The percentage of the city still living without power is now down to about 35% I heard the other day. That's still a lot of people and the weather is getting warm. Now, though, there won't be anyone delivering ice to them. The population is now about 2/5 of our pre-Katrina numbers, but still, that means more than half of us haven't come home or had to leave again once here. We still sometimes don't know how to answer the question of are we okay. How much time do ya have? How much do you really want to know? I've got food in my fridge, my power is on, the garbage gets picked up mostly. We noticed leaning power poles and street signs the other day and D mused that we were so used to it that we didn't realize they weren't supposed to be that way. We've seen the look in our visitors' eyes as they see our city. Many can't even articulate their emotions for days or weeks. We live with it and people outside of here wonder why we're so strident.
Written 12.2.2006 about Thanksgiving dinner, three months after Katrina
And we talked about our determination to stay and help rebuild this wonderful city. Then our friend said, "I really hate poetry, but am wondering if you all would mind if I read this?" We said no, of course we wouldn't mind. He had searched for days for this passage from "Ulysses" by Tennyson:
"Tho' much is taken, much abides; and tho'
We are not now that strength which in old days
Moved earth and heaven; that which we are, we are;
One equal temper of heroic hearts,
Made weak by time and fate, but strong in will
To strive, to seek, to find, and not to yield."
We all teared up over that one, and still do when we think about it. It all just seemed surreal. Thanksgiving dinner in a great New Orleans restaurant, all of us at that table traumatized in some way but grateful to be with others who "got it." We knew then and know for sure now, that there were still bodies in the wood and mud blenders that had once been homes. And although we try not to think about it alot now, we know there will be yet more found. It hovers on the edge of our consciousness and pops out as a flash of pain as the news reporter says, "Another body found. . . "
Also written 12.2.2006
But for now, remember that for you: The mail comes to your house every single day. The stores are open, some 24 hours and you don't even have to think about it. Custody issues in your city are no doubt difficult as they all are, but the various parties aren't scattered all over the country and the records at your courthouse are not flooded and being frozen so they can be re-copied. Gas prices are up, but most of your gas stations are open. Businesses that were there last week, are probably still there. Your neighbors, those loudmouths, are still annoying you, but they're still there. Your city's population hasn't gone from 500K to 60K in three months. Your doctor is probably still right where you left him or her. More importantly, you know where your family is whether you want to know or not. Your mayor doesn't have to do a tour rivalling U2 in order to talk with his citizens. This is just the tip of the iceberg. The mental health issues are skyrocketing. The grief counselling clinic is saying that people come in because they lost a loved one in the storm, then the counsellor finds out that this person also lost his house, his belongings, his job, his friends, his traditions, and his family is scattered into four states.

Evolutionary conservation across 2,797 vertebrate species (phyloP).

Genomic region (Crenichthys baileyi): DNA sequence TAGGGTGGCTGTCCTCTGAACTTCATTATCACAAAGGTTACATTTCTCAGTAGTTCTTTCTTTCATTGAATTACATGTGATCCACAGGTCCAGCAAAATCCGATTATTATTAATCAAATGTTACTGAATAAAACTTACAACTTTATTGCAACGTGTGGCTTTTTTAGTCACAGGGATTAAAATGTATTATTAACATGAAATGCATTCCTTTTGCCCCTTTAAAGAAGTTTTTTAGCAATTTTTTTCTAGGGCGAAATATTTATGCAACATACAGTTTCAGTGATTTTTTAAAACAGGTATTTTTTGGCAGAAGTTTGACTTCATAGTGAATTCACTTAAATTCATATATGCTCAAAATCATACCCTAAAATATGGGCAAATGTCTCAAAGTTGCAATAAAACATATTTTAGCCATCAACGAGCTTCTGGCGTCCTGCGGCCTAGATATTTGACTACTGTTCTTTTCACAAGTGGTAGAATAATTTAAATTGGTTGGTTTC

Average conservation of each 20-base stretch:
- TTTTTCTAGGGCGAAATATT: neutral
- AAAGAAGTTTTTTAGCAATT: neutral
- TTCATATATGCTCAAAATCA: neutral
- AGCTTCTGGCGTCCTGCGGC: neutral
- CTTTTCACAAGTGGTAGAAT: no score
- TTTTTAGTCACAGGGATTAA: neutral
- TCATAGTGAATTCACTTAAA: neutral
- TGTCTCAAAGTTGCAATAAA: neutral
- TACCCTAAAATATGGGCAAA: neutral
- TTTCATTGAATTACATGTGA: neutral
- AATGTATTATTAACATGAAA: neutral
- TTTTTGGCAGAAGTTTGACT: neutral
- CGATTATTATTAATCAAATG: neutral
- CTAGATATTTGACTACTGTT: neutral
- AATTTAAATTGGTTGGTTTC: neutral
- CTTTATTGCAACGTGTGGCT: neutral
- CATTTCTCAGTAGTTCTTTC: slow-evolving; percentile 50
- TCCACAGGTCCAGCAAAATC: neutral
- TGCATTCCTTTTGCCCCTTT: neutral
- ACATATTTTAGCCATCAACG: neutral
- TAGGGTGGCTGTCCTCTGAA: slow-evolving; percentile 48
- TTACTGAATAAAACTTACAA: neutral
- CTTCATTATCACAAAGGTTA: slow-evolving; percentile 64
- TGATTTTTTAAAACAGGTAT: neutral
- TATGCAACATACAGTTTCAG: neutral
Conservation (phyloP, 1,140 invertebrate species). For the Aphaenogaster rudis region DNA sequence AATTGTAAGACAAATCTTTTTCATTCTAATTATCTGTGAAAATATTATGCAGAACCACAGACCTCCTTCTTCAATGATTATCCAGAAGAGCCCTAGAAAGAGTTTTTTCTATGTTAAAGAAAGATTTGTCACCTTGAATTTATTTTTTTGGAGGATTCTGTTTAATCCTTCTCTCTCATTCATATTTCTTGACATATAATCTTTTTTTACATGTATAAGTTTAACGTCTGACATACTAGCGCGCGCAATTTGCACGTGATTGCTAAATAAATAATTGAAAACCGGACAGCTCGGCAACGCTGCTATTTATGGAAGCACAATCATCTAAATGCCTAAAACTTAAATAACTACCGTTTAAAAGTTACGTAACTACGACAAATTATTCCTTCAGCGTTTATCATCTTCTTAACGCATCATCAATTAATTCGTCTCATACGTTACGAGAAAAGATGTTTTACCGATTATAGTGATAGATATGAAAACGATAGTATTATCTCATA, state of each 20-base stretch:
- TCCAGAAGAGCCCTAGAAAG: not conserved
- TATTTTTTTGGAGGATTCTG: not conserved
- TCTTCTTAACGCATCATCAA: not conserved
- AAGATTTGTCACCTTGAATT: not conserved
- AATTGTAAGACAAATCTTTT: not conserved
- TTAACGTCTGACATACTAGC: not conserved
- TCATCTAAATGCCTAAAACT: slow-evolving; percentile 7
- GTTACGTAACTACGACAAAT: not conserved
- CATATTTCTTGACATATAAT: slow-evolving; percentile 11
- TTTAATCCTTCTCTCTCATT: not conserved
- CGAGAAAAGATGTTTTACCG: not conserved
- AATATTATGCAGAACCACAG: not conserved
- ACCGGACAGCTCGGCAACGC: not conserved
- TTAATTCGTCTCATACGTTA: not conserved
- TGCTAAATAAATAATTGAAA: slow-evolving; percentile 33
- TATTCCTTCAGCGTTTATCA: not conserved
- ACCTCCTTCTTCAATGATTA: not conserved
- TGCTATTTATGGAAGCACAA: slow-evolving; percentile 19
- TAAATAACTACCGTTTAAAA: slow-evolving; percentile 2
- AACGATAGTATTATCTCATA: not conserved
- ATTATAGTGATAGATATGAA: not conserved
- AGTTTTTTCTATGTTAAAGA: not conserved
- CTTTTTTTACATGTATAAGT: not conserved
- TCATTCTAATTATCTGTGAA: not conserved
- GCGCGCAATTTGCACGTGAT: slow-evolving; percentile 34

That pretty much stands as written. The only real changes are the population, the gas stations (most are open now), and the length of time from the storm.
As Markus said, We are not okay.
I figured I better read Markus' post We Are Not Ok to make sure we weren't both saying the same thing. It's a stunning piece of writing. He said it better than I could.
Also check out the beautifully written post on Traveling Mermaid's site. We Are Not Ok I Feel Like a Fraud She has shown herself to be anything but a fraud with this piece as she recounts with brutal honesty what her life is like here and calls it "grinding."
Katrina New Orleans Hurricane Katrina We Are Not OK